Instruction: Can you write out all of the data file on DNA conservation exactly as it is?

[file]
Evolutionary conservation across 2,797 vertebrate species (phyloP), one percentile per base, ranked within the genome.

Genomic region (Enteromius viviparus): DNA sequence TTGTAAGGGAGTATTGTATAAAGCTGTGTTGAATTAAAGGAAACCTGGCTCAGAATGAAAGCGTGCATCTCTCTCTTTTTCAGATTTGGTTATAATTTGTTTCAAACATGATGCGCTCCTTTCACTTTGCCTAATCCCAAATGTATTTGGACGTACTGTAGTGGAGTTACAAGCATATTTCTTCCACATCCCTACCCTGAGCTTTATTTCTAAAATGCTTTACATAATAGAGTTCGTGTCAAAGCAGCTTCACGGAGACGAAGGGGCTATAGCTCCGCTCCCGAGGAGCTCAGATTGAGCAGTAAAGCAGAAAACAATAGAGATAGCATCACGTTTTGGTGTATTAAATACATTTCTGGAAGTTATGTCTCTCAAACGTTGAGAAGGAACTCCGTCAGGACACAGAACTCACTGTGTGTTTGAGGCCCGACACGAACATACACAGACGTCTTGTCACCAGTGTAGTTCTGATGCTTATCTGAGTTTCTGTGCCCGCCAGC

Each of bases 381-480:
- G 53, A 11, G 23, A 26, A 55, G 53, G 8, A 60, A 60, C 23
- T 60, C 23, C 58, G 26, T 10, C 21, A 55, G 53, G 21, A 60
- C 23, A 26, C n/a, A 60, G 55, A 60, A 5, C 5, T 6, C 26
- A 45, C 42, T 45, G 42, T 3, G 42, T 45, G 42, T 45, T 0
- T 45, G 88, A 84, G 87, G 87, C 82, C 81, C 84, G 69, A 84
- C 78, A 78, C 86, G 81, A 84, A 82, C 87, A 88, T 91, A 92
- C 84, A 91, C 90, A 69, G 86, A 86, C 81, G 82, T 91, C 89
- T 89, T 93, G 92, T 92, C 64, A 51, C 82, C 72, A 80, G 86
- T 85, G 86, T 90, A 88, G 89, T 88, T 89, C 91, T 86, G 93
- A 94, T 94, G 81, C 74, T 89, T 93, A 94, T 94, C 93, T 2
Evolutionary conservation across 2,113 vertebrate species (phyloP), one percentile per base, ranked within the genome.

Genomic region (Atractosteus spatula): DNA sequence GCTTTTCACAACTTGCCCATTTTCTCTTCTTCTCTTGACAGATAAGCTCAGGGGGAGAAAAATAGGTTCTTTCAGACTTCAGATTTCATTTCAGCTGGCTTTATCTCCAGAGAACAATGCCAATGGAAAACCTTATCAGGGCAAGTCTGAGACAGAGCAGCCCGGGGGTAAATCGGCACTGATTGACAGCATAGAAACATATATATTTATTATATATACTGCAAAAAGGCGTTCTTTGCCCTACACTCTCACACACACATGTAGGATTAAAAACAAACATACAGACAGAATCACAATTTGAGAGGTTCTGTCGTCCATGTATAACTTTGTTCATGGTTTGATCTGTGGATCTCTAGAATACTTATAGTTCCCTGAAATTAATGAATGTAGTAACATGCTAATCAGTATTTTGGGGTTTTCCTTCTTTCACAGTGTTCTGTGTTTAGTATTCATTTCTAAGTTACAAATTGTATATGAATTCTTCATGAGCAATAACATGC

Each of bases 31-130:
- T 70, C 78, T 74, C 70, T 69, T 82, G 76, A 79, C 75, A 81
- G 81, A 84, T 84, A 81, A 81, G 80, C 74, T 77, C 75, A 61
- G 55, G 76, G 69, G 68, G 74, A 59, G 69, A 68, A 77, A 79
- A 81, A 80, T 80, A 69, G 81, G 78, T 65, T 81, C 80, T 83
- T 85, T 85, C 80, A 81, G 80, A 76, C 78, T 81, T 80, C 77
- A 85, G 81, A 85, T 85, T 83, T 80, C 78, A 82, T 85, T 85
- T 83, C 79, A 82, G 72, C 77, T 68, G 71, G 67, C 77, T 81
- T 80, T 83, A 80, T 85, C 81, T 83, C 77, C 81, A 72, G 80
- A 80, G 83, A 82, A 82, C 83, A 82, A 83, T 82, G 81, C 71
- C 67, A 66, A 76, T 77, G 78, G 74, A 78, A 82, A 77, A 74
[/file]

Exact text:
Evolutionary conservation across 2,797 vertebrate species (phyloP), one percentile per base, ranked within the genome.

Genomic region (Enteromius viviparus): DNA sequence TTGTAAGGGAGTATTGTATAAAGCTGTGTTGAATTAAAGGAAACCTGGCTCAGAATGAAAGCGTGCATCTCTCTCTTTTTCAGATTTGGTTATAATTTGTTTCAAACATGATGCGCTCCTTTCACTTTGCCTAATCCCAAATGTATTTGGACGTACTGTAGTGGAGTTACAAGCATATTTCTTCCACATCCCTACCCTGAGCTTTATTTCTAAAATGCTTTACATAATAGAGTTCGTGTCAAAGCAGCTTCACGGAGACGAAGGGGCTATAGCTCCGCTCCCGAGGAGCTCAGATTGAGCAGTAAAGCAGAAAACAATAGAGATAGCATCACGTTTTGGTGTATTAAATACATTTCTGGAAGTTATGTCTCTCAAACGTTGAGAAGGAACTCCGTCAGGACACAGAACTCACTGTGTGTTTGAGGCCCGACACGAACATACACAGACGTCTTGTCACCAGTGTAGTTCTGATGCTTATCTGAGTTTCTGTGCCCGCCAGC

Each of bases 381-480:
- G 53, A 11, G 23, A 26, A 55, G 53, G 8, A 60, A 60, C 23
- T 60, C 23, C 58, G 26, T 10, C 21, A 55, G 53, G 21, A 60
- C 23, A 26, C n/a, A 60, G 55, A 60, A 5, C 5, T 6, C 26
- A 45, C 42, T 45, G 42, T 3, G 42, T 45, G 42, T 45, T 0
- T 45, G 88, A 84, G 87, G 87, C 82, C 81, C 84, G 69, A 84
- C 78, A 78, C 86, G 81, A 84, A 82, C 87, A 88, T 91, A 92
- C 84, A 91, C 90, A 69, G 86, A 86, C 81, G 82, T 91, C 89
- T 89, T 93, G 92, T 92, C 64, A 51, C 82, C 72, A 80, G 86
- T 85, G 86, T 90, A 88, G 89, T 88, T 89, C 91, T 86, G 93
- A 94, T 94, G 81, C 74, T 89, T 93, A 94, T 94, C 93, T 2
Evolutionary conservation across 2,113 vertebrate species (phyloP), one percentile per base, ranked within the genome.

Genomic region (Atractosteus spatula): DNA sequence GCTTTTCACAACTTGCCCATTTTCTCTTCTTCTCTTGACAGATAAGCTCAGGGGGAGAAAAATAGGTTCTTTCAGACTTCAGATTTCATTTCAGCTGGCTTTATCTCCAGAGAACAATGCCAATGGAAAACCTTATCAGGGCAAGTCTGAGACAGAGCAGCCCGGGGGTAAATCGGCACTGATTGACAGCATAGAAACATATATATTTATTATATATACTGCAAAAAGGCGTTCTTTGCCCTACACTCTCACACACACATGTAGGATTAAAAACAAACATACAGACAGAATCACAATTTGAGAGGTTCTGTCGTCCATGTATAACTTTGTTCATGGTTTGATCTGTGGATCTCTAGAATACTTATAGTTCCCTGAAATTAATGAATGTAGTAACATGCTAATCAGTATTTTGGGGTTTTCCTTCTTTCACAGTGTTCTGTGTTTAGTATTCATTTCTAAGTTACAAATTGTATATGAATTCTTCATGAGCAATAACATGC

Each of bases 31-130:
- T 70, C 78, T 74, C 70, T 69, T 82, G 76, A 79, C 75, A 81
- G 81, A 84, T 84, A 81, A 81, G 80, C 74, T 77, C 75, A 61
- G 55, G 76, G 69, G 68, G 74, A 59, G 69, A 68, A 77, A 79
- A 81, A 80, T 80, A 69, G 81, G 78, T 65, T 81, C 80, T 83
- T 85, T 85, C 80, A 81, G 80, A 76, C 78, T 81, T 80, C 77
- A 85, G 81, A 85, T 85, T 83, T 80, C 78, A 82, T 85, T 85
- T 83, C 79, A 82, G 72, C 77, T 68, G 71, G 67, C 77, T 81
- T 80, T 83, A 80, T 85, C 81, T 83, C 77, C 81, A 72, G 80
- A 80, G 83, A 82, A 82, C 83, A 82, A 83, T 82, G 81, C 71
- C 67, A 66, A 76, T 77, G 78, G 74, A 78, A 82, A 77, A 74